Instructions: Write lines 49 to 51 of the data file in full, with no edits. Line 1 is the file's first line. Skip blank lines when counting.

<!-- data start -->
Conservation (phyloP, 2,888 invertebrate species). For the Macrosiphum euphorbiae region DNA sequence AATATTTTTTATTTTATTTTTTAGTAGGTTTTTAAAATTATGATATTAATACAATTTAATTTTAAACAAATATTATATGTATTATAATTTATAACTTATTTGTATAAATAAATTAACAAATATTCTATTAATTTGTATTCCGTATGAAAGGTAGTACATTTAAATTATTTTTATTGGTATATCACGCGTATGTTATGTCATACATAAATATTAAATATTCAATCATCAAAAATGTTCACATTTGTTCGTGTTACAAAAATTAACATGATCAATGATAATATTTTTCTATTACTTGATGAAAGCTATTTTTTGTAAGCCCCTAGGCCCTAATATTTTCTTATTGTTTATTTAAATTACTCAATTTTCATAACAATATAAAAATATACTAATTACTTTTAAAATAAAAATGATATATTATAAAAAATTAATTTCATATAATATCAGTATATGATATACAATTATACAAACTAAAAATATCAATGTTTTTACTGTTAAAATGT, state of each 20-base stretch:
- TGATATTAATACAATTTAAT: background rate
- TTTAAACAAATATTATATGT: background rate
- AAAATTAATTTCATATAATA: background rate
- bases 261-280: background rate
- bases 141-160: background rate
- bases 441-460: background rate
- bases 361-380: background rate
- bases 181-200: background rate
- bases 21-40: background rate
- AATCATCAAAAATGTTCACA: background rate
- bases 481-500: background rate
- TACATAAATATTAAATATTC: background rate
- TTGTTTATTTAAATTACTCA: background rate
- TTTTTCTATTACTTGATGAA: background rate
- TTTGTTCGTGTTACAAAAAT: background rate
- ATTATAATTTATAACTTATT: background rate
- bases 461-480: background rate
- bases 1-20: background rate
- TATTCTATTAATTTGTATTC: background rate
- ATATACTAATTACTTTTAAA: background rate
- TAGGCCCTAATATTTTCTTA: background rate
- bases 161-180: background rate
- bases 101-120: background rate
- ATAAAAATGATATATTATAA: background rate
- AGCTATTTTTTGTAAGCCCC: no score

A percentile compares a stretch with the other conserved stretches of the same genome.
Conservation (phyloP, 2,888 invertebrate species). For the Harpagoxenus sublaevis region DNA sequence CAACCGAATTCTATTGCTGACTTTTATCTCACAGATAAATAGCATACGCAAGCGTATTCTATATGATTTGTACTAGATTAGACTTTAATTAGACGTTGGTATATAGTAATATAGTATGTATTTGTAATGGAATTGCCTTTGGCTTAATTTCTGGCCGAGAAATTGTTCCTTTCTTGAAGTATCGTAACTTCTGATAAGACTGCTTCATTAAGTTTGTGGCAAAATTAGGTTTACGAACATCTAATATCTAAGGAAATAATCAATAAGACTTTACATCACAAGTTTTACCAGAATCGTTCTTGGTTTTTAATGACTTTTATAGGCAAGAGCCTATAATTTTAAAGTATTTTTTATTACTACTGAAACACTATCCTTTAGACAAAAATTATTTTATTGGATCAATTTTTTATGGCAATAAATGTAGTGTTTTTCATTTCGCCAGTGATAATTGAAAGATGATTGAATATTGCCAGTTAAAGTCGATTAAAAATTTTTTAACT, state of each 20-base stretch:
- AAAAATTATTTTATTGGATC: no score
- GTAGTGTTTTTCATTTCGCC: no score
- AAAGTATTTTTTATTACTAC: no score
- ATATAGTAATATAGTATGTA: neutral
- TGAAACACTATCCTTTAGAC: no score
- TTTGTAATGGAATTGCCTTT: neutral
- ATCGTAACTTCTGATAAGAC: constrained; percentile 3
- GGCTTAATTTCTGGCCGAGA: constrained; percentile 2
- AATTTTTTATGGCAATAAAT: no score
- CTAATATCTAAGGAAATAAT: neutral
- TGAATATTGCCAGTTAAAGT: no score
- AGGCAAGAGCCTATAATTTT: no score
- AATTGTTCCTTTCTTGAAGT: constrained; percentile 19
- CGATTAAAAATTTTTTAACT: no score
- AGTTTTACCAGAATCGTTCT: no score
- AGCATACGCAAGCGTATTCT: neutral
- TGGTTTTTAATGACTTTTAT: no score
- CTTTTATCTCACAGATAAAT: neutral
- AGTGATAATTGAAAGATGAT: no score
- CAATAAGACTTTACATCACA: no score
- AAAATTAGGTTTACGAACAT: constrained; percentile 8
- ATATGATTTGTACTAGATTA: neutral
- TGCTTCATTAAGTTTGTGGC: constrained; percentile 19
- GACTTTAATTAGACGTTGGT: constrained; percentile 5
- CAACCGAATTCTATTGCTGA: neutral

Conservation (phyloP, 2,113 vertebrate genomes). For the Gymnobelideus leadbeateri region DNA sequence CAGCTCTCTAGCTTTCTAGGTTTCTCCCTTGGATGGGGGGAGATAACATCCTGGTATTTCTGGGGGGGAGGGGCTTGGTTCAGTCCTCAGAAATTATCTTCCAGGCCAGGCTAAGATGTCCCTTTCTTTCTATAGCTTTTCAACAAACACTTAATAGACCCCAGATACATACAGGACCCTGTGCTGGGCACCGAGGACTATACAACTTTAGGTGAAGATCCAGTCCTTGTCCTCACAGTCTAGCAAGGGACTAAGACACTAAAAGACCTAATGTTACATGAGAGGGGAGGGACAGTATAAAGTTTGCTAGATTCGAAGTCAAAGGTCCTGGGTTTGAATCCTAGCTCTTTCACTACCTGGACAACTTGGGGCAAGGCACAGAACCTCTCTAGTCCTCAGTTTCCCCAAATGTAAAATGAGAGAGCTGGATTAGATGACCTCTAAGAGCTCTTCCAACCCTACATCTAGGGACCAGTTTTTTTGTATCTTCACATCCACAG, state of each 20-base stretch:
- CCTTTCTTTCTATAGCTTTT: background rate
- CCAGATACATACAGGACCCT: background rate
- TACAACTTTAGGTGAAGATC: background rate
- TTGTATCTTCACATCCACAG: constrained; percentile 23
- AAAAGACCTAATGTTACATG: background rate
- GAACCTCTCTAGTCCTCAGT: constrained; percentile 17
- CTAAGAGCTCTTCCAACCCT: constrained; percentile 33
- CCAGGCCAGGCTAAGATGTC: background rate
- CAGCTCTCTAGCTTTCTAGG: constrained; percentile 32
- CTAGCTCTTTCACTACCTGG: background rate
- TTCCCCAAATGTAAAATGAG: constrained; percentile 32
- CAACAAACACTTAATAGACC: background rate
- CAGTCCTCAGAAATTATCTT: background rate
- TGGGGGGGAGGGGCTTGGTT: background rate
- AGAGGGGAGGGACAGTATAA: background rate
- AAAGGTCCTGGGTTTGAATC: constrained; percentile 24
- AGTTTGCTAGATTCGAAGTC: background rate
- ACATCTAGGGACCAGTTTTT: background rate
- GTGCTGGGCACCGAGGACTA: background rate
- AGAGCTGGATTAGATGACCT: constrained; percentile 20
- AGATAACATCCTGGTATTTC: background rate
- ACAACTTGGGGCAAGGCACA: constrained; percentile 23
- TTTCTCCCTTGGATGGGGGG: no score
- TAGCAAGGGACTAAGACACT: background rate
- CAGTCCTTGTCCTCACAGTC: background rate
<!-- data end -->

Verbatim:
- AAAATTAGGTTTACGAACAT: constrained; percentile 8
- ATATGATTTGTACTAGATTA: neutral
- TGCTTCATTAAGTTTGTGGC: constrained; percentile 19